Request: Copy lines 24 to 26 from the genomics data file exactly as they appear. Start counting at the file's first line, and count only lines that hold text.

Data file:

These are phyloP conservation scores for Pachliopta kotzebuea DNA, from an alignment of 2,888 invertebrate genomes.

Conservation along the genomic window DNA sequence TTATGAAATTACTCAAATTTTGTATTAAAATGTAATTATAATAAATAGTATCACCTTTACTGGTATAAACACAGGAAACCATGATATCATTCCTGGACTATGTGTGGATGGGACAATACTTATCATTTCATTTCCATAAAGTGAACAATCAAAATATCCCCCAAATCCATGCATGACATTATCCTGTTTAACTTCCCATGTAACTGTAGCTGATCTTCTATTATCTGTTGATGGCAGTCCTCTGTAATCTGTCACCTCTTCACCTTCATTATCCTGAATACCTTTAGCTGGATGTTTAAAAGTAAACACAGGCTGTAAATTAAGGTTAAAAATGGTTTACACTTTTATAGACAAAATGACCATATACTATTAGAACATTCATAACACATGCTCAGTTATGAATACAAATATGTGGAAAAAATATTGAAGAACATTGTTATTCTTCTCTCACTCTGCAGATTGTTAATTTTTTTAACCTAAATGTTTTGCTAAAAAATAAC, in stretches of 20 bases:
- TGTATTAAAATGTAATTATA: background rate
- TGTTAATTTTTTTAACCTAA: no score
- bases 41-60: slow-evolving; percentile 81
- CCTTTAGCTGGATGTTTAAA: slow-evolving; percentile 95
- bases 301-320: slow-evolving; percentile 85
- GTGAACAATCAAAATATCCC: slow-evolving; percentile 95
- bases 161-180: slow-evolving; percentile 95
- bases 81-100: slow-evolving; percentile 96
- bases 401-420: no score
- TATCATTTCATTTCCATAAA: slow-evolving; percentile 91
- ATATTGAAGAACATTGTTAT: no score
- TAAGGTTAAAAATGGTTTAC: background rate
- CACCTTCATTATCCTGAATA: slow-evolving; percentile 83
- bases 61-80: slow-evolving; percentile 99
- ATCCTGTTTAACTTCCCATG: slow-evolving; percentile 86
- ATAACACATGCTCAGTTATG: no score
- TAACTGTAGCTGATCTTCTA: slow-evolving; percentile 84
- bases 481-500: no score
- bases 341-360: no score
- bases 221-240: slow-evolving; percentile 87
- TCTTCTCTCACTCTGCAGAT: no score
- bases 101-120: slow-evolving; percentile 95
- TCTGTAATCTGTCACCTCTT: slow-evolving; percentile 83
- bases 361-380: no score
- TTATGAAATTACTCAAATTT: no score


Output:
- bases 101-120: slow-evolving; percentile 95
- TCTGTAATCTGTCACCTCTT: slow-evolving; percentile 83
- bases 361-380: no score